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Jacob Carpenter


No more burning cash. Uber plans to tighten spending, reduce hiring, and focus more on free cash flow in an effort to please skittish investors, CEO Dara Khosrowshahi told employees in a letter first published by CNBC. Khosrowshahi said the change in direction followed several recent meetings he had with shareholders, who are concerned that the broader market downturn will weigh on tech companies indefinitely. After burning through billions of dollars in its first decade, Uber posted two quarterly adjusted operating profits in the second half of 2021. Uber shares were down 9% in midday trading Monday.

Bottoming out? Bitcoin prices continued to tumble Monday, extending a five-day run of losses that pulled its value below $32,000 for the first time since last July. The cryptocurrency traded Monday afternoon at about $31,750, down about 20% from its value as of last Thursday morning. The selloff signaled that interest rate hikes and high inflation continue to impact the appetite for volatile investments like cryptocurrency.

Getting out early. Rivian’s stock plummeted 19% in midday trading Monday on news that Ford and JPMorgan Chase were selling millions of shares in the electric-auto maker ahead of an insider lockup expiration date. CNBC reported Saturday that Ford planned to unload 8 million of its 102 million shares in Rivian, while JPMorgan Chase aimed to sell 13 million to 15 million shares. Rivian shares spiked in the days after its IPO last November, but its stock is down 87% from its peak as the market cooled on upstart Tesla competitors and supply-chain issues dragged down production targets for 2022.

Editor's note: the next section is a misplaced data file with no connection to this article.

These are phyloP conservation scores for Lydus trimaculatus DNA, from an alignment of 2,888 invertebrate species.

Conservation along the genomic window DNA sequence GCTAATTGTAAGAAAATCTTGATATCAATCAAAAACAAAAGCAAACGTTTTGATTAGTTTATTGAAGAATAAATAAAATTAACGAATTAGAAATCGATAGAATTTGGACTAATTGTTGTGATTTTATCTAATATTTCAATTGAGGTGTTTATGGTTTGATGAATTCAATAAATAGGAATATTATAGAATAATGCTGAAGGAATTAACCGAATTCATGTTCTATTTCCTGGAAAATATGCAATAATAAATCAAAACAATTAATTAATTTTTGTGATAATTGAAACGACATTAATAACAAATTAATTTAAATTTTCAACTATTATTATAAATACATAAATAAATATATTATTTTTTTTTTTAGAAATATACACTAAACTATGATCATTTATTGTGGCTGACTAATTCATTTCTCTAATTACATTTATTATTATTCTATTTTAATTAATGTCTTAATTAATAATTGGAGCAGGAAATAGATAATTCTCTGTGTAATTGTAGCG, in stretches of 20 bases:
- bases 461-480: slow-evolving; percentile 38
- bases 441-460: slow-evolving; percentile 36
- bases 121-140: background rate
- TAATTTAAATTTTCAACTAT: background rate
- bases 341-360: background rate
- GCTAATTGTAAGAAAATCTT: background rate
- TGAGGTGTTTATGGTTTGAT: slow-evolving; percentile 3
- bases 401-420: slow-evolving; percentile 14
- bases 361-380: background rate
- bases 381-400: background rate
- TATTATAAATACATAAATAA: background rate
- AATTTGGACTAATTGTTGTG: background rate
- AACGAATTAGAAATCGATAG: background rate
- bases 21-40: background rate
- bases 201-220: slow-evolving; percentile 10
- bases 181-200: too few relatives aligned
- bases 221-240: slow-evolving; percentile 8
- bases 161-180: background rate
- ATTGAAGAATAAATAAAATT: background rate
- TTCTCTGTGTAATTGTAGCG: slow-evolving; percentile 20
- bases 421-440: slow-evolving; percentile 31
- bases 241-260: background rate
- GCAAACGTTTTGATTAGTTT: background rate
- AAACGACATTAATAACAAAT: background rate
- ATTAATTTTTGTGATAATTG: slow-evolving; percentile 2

Getting connected. Tens of millions of Americans will become eligible for essentially free broadband internet service after 20 providers agreed to offer access at deep discounts, the Associated Press reported Monday. The Biden administration said the internet providers will offer 100 megabits per second access for $30 monthly to about 48 million households, which can cover the entire cost with a federal subsidy. Participating companies include AT&T, Comcast, Spectrum, and Verizon.


Losing its bite. The latest sign that investors are bracing for a lengthy bear market: Analysts are finally cooling on the so-called FAANG stocks. Bloomberg reported Monday that brokerage firms now have lower 12-month forecasts for the tech quintet—Meta (formerly Facebook), Amazon, Apple, Netflix, and Alphabet (formerly Google)—than they did at the start of the year. Analysts still expect share prices for the five companies to rise by about 50% over the coming 12 months, bouncing back from a nearly 20% decline to start the year, but it’s a less-optimistic outlook than the one given at the beginning of 2022. 

From the article:

Steadily rising profit estimatesa hallmark of the group for yearsare now hitting a wall. The average 2022 earnings per share estimate for Amazon has fallen more than 50% over the past month, according to data compiled by Bloomberg. Alphabet has seen its estimates drop 1.7% over the same period, while Apple, Microsoft and Meta Platforms projections are little changed. 

Even after a 22% drop for the Nasdaq 100 this year, some investors say tech stocks are still too pricey. Amazon sits at the top, trading at about 40 times estimated earnings, while Apple is at 25, Alphabet and Netflix are at 16 each and Meta at 14. The Nasdaq 100 Index is at 18 times projected profits.


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Eat, pray, crypto. Welcome to the latest thriving crypto community: Silicon Bali. As the Financial Times reported Saturday, the Indonesian island best known as an exotic tourist destination has become a popular place for crypto entrepreneurs and investors to decamp. Expats are flocking to Bali for its cheap cost of living and lush landscapes, giving the island a tiny boost after a huge decline in foreign travelers amid the pandemic. Though foreign visitors should be forewarned: The legal status of semipermanent visitors is a bit murky. So as with everything crypto, enter at your own risk.